Writing as a Tool to Enlightenment in Invitation to a Beheading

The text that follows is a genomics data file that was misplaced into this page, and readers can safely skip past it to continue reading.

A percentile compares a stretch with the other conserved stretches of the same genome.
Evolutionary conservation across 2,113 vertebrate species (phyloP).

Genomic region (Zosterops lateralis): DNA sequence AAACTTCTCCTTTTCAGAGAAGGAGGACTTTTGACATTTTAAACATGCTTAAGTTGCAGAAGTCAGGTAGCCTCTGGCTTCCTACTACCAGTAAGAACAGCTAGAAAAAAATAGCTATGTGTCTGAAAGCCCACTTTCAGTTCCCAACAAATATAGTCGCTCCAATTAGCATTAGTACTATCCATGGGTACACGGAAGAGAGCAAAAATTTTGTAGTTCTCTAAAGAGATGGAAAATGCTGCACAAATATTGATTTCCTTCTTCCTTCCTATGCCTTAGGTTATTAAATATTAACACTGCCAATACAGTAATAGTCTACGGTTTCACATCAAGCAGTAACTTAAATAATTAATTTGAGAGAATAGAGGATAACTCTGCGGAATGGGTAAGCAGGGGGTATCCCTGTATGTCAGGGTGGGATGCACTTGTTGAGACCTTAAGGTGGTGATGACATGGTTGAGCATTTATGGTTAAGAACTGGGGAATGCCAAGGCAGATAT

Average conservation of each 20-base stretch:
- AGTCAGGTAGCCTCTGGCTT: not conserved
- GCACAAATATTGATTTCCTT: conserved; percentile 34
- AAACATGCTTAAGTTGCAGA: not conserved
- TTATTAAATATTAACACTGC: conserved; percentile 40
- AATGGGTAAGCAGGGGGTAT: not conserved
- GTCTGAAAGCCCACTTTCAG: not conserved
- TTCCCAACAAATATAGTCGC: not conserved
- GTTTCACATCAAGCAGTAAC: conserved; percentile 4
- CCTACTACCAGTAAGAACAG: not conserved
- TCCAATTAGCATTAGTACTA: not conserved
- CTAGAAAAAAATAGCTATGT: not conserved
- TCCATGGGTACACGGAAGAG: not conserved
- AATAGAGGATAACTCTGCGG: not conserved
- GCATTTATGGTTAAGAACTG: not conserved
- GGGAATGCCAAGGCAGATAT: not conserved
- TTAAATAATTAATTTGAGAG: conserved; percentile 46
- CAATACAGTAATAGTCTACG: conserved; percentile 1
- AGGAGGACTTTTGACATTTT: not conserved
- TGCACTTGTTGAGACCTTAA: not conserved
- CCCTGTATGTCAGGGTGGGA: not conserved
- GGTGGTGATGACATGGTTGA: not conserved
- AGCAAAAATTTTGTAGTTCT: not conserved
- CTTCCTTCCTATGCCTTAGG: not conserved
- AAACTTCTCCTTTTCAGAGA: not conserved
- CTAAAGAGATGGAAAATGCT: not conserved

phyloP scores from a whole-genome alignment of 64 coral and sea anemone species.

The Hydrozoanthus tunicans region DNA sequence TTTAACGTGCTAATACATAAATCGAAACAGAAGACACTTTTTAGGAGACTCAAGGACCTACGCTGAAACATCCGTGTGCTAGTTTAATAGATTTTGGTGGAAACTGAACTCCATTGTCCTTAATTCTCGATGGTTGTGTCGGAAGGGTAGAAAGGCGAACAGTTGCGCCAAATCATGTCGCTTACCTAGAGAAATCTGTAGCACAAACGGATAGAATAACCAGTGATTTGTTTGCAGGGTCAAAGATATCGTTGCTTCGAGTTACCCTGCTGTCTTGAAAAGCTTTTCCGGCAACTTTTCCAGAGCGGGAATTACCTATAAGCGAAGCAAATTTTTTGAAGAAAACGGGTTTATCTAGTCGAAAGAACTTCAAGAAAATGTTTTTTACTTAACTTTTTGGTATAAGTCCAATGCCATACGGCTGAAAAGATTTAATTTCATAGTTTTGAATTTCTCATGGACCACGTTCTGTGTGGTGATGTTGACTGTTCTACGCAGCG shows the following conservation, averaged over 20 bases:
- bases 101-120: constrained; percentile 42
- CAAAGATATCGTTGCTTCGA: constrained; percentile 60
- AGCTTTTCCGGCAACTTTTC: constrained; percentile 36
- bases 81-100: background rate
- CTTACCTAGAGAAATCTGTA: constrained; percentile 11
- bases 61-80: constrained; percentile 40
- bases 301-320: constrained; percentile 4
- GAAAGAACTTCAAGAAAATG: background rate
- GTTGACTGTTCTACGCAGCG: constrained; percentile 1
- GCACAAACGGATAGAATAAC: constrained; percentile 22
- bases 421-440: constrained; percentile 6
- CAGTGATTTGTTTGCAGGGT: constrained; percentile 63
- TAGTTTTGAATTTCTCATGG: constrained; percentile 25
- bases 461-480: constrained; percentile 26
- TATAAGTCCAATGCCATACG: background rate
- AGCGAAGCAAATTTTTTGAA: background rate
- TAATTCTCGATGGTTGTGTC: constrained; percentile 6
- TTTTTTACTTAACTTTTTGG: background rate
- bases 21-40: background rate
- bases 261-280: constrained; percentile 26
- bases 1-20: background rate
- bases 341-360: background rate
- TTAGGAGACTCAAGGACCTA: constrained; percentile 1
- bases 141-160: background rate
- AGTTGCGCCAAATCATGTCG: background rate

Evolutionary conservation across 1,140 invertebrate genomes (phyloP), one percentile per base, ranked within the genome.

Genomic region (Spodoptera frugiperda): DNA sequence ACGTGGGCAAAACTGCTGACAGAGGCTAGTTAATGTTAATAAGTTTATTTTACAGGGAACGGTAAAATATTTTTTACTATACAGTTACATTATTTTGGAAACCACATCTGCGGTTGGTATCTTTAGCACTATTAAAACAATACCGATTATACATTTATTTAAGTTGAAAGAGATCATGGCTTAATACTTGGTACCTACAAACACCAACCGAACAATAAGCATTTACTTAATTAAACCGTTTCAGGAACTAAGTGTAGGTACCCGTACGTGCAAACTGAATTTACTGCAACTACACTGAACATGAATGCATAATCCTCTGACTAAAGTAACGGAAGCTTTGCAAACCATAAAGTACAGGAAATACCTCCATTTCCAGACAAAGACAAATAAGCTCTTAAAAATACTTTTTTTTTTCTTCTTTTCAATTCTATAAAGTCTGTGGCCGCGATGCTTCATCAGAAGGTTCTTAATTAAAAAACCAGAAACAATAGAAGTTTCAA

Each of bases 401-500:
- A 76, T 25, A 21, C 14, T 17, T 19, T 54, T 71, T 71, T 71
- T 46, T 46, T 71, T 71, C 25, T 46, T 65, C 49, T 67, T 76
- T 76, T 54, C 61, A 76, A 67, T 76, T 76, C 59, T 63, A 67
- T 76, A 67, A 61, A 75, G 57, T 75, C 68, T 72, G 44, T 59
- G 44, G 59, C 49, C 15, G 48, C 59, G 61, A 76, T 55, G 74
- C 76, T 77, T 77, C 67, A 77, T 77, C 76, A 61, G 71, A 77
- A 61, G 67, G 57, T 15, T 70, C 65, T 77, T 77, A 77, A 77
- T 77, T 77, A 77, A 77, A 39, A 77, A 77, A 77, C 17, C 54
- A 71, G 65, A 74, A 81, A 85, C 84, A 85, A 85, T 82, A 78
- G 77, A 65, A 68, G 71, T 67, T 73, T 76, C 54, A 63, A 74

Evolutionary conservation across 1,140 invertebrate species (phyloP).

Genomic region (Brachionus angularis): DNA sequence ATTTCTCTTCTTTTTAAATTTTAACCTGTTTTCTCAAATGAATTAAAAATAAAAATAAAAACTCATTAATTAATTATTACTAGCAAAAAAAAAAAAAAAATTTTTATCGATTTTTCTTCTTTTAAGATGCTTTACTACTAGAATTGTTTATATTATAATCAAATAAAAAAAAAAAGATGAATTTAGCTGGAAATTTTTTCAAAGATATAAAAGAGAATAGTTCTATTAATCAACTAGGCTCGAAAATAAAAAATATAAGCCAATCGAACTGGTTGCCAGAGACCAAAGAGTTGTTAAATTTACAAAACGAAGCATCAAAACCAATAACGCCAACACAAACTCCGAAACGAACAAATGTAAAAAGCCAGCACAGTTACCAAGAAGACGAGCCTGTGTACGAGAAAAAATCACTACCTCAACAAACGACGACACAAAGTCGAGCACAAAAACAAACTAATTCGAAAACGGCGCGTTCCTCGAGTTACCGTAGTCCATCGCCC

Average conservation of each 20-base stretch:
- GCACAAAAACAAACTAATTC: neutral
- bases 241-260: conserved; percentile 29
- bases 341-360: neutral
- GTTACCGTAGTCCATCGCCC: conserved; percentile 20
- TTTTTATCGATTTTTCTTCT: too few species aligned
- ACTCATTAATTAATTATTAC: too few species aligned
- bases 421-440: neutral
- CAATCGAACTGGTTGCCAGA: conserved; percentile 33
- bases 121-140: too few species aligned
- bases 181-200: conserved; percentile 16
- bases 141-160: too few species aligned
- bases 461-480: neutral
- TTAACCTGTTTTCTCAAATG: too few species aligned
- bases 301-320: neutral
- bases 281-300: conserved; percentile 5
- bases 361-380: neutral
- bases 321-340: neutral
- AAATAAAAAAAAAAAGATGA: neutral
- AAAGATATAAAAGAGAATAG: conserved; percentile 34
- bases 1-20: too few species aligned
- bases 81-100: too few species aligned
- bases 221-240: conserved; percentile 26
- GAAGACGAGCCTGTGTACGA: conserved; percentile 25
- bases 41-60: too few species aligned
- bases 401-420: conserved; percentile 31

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Writing as a Tool to Enlightenment in Invitation to a Beheading Vladimir Nabokov’s Invitation to a Beheading concerns a man struggling for enlightenment against a society that demands its citizens question none of the absurdities that rule their world. In this restrictive environment, where a person can be killed for having depth--for being “opaque”--Cincinnatus uses writing to help him obtain enlightenment. First, Cincinnatus writes to preserve “a record of verified thoughts” (Nabokov 51). He wants to give hope to those who, like him, may be persecuted and alone. However, Cincinnatus constantly struggles to express, through writing, ideas that cannot be articulated. This inability leads Cincinnatus to finally understand that writing prevents him from gaining ultimate freedom and enlightenment. He realizes that writing is merely another shackle binding him to the physical world. Cincinnatus finds enlightenment when he willingly rejects all that binds him to the corporeal, including the inspirational writings dedicated to his fellow nonconformist, which provided him with so much relief during his imprisonment. This idea of releasing the soul from the burdens of the body and the physical world is greatly enhanced when connected to some of the basic principles of Zen Buddhism. These principles are built around the idea that removing the self from its physical limitations is the key to enlightenment, which is what Cincinnatus finds himself doing. Therefore, each step Cincinnatus takes along the path to enlightenment, aided by the knowledge gained through his writings, is best understood when related to Zen, for each step corresponds to an important teaching within this Eastern faith. Zen Buddhism is based on “th... ... middle of paper ... ...nnatus’s journey reveals. To truly achieve enlightenment, a reader and a writer, must transcend reading and writing for what the mind already knows. Works Cited Bancroft, Anne. Zen: Direct Pointing to Reality. Spain: Thames and Hudson, 1979. Champawat. “Samsara.” Online posting. VT EReserve. 30 Mar. 2001 http://ereserve.ward.vt.edu/view.jhtml?crn=20010112004. Cooper, J.C. An Illustrated Encyclopaedia of Traditional Symbols. New York: Thames and Hudson, 1999. Kapleau, Roshi Philip. Zen: Merging of East and West. New York: Doubleday, 1989. Kotz, Sean. “Buddhism, Taoism, Zen.” Online posting. VT EReserve. 30 Mar. 2001 http://ereserve.ward.vt.edu/view.jhtml?crn=20010112004. Nabokov, Vladimir. Invitation to a Beheading. New York: Vintage, 1989. Radcliff, Benjamin, and Amy Radcliff. Understanding Zen. Boston: Tuttle, 1993.

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